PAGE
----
Semi-parametric Object Synthesis
This code accompanies the following TPAMI 2020 paper:
A. Palazzi, L. Bergamini, S. Calderara and R. Cucchiara, "Warp and Learn: Novel Views Generation for Vehicles and Other Objects," in IEEE Transactions on Pattern Analysis and Machine Intelligence, doi: 10.1109/TPAMI.2020.3030701
available in Open Access here.
If you find the code / data in this repository useful for your research work, please cite the respective publication.
In this work we introduce a new semi-parametric approach for synthesizing novel views of a vehicle starting from a single monocular image. Differently from parametric (i.e. entirely learning-based) methods, we show how a-priori geometric knowledge about the object and the 3D world can be successfully integrated into a deep learning based image generation framework. As this geometric component is not learnt, we call our approach semi-parametric.
In particular, we exploit man-made object symmetry and piece-wise planarity to integrate rich a-priori visual information into the novel viewpoint synthesis process. An Image Completion Network (ICN) is then trained to generate a realistic image starting from this geometric guidance.
This careful blend between parametric and non-parametric components allows us to i) operate in a real-world scenario, ii) preserve high-frequency visual information such as textures, iii) handle truly arbitrary 3D roto-translations of the input and iv) perform shape transfer to completely different 3D models.
Eventually, we show that our approach can be easily complemented with synthetic data and extended to other rigid objects with completely different topology, even in presence of concave structures and holes (e.g. chairs). A comprehensive experimental analysis against state-of-the-art competitors shows the efficacy of our method both from a quantitative and a perceptive point of view.
Run the following in a fresh Python 3.6 environment to install all dependencies:
pip install -r requirements.txt
Code was tested on Ubuntu linux only (16.04, 17.04).
How to run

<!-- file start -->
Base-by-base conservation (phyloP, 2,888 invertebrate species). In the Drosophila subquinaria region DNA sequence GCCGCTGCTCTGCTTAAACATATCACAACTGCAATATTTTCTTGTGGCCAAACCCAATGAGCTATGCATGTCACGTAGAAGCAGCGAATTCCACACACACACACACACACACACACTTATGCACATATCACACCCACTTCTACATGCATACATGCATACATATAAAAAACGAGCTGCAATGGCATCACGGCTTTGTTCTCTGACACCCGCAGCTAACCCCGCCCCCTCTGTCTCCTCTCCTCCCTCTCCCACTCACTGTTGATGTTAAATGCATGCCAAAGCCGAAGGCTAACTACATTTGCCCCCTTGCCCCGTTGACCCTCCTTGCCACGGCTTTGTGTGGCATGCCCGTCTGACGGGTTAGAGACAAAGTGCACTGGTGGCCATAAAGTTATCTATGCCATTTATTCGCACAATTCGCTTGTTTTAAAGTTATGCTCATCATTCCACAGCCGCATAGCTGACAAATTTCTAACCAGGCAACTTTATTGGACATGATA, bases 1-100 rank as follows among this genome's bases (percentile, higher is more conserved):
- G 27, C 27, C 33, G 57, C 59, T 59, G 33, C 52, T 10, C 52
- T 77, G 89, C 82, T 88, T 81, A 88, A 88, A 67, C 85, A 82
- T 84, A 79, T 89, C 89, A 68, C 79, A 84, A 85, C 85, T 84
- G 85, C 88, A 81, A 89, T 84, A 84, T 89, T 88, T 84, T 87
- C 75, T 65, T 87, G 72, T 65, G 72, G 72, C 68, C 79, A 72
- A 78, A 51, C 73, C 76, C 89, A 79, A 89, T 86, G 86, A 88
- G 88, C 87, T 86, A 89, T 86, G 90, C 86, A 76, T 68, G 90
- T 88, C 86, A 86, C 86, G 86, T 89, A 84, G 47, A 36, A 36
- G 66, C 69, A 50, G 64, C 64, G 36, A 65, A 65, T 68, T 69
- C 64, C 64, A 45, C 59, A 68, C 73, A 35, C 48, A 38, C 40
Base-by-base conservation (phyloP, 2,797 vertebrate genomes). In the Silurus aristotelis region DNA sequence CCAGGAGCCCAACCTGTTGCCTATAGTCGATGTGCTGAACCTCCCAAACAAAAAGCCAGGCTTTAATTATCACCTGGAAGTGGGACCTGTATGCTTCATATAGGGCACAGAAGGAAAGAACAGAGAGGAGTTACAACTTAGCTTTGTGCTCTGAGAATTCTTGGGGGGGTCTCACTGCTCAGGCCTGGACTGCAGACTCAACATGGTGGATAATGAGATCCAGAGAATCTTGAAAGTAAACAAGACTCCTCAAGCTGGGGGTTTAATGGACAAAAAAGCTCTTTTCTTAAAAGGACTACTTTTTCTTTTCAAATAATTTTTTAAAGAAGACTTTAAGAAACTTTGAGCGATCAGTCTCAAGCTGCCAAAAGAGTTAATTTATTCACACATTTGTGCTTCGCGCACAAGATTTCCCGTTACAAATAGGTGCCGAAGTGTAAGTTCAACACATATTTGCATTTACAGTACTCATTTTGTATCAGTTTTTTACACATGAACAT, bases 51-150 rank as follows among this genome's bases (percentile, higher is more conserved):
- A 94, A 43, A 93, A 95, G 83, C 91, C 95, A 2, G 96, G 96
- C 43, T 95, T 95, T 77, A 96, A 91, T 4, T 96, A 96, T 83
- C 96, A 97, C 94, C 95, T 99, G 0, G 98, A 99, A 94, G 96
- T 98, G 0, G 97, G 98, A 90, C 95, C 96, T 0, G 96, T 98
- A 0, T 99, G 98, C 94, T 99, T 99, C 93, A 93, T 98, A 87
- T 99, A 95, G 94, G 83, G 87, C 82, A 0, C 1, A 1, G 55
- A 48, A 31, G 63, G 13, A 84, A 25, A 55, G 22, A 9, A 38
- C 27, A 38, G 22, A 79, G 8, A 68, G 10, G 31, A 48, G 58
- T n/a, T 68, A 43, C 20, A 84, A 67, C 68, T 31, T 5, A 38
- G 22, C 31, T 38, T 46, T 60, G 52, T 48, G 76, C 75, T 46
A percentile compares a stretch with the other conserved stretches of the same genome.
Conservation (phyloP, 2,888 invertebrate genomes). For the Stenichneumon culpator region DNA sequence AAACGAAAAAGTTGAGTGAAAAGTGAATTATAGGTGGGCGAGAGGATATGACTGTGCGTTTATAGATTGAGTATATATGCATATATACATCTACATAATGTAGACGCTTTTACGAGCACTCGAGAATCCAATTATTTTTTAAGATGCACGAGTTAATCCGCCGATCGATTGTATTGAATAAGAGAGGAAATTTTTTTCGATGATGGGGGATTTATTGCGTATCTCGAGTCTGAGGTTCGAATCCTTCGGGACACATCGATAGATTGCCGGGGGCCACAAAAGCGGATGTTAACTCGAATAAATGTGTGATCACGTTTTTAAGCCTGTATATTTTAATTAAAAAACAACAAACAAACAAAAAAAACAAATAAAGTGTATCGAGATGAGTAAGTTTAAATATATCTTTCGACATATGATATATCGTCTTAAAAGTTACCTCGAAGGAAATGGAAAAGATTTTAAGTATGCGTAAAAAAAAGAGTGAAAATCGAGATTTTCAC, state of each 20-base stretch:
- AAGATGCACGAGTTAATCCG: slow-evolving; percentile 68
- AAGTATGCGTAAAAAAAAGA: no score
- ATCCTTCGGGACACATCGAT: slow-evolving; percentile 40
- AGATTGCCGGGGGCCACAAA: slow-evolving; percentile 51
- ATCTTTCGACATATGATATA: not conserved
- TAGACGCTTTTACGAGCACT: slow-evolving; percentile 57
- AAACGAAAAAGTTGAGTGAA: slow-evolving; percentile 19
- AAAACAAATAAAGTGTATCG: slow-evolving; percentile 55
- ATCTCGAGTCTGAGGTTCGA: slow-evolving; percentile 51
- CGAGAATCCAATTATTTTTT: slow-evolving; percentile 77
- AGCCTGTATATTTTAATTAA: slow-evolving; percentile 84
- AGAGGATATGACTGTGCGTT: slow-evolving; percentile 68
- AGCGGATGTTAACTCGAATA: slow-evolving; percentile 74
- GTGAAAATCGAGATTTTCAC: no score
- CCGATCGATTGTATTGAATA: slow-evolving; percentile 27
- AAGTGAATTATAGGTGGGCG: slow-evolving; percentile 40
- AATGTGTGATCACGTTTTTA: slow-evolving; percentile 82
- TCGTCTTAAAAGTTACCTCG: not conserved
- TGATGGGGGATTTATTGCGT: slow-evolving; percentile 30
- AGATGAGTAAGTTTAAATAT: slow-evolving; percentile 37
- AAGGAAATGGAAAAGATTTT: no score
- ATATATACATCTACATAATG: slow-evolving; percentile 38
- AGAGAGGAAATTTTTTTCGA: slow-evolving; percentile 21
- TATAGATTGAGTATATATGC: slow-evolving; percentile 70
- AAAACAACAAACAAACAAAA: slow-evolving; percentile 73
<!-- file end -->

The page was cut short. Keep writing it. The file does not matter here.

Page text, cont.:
To run the demo code, please download and unzip all the data from this shared directory in a
<data_root> of your choice.
The entry point is
run_rotate.py. The script expects as mandatory arguments the object class, pascal dataset, pre-trained weights and 3D models dir.
For the car class it can be run as follows:
python run_rotate.py car <data_root>/pascal_car <data_root>/car_icn.pth <data_root>/car_cads --device cpu
replace chair with car to run on the chair class.
Description and usage
You should now see a GUI like the following:
The GUI is composed of two windows: the viewport and the output one.
While the focus is on the viewport, keyboard can be used to move around the object in spherical coordinates. Here the full list of commands is provided. While you move, the output shows both Image Completion Network (ICN) inputs (2.5D sketches, appearance prior) and network prediction. Please refer to Sec.3 of the paper for details.
Notice: it may happen that when starting the program, open3D does not render anything. This is an initialization issue. In case this happens, just focus on the viewport and press spacebar a couple of times until you see both windows rendered properly.
Results for chair class
Extreme viewpoint transformations (see Sec. 4)
Due to its semi-parametric nature, our method can handle extreme viewpoint changes.
|Manipulating radius||Manipulation elevation||Arbitrary rototranslation|
link for download)Datasets (
We release two datasets of 3D models (cars, chairs) with annotated 3D keypoints.
Currently, there are 59 annotated models for car and 73 for chair.
3D models come from ShapeNet and have been converted in
.ply format (with colors).
Each example of the datasets is composed of the following components:
.plyfile containing the 3D model mesh and colors.
.yamlfile containing the 3D keypoints annotation
.jpgimage of the model thumbnail.
Annotated keypoints are the ones in Pascal3D+: 12 for cars and 10 for chairs.
Car keypoints: front wheel, back wheel, upper windshield, upper rearwindow, front light, back trunk (2x, left and right).
Chair keypoints: back upper, seat upper, seat lower, leg upper, leg lower (2x, left and right).
We believe that research should be as open as possible and we are happy if these datasets can be helpful for your research too. If you use these data, please cite our research work.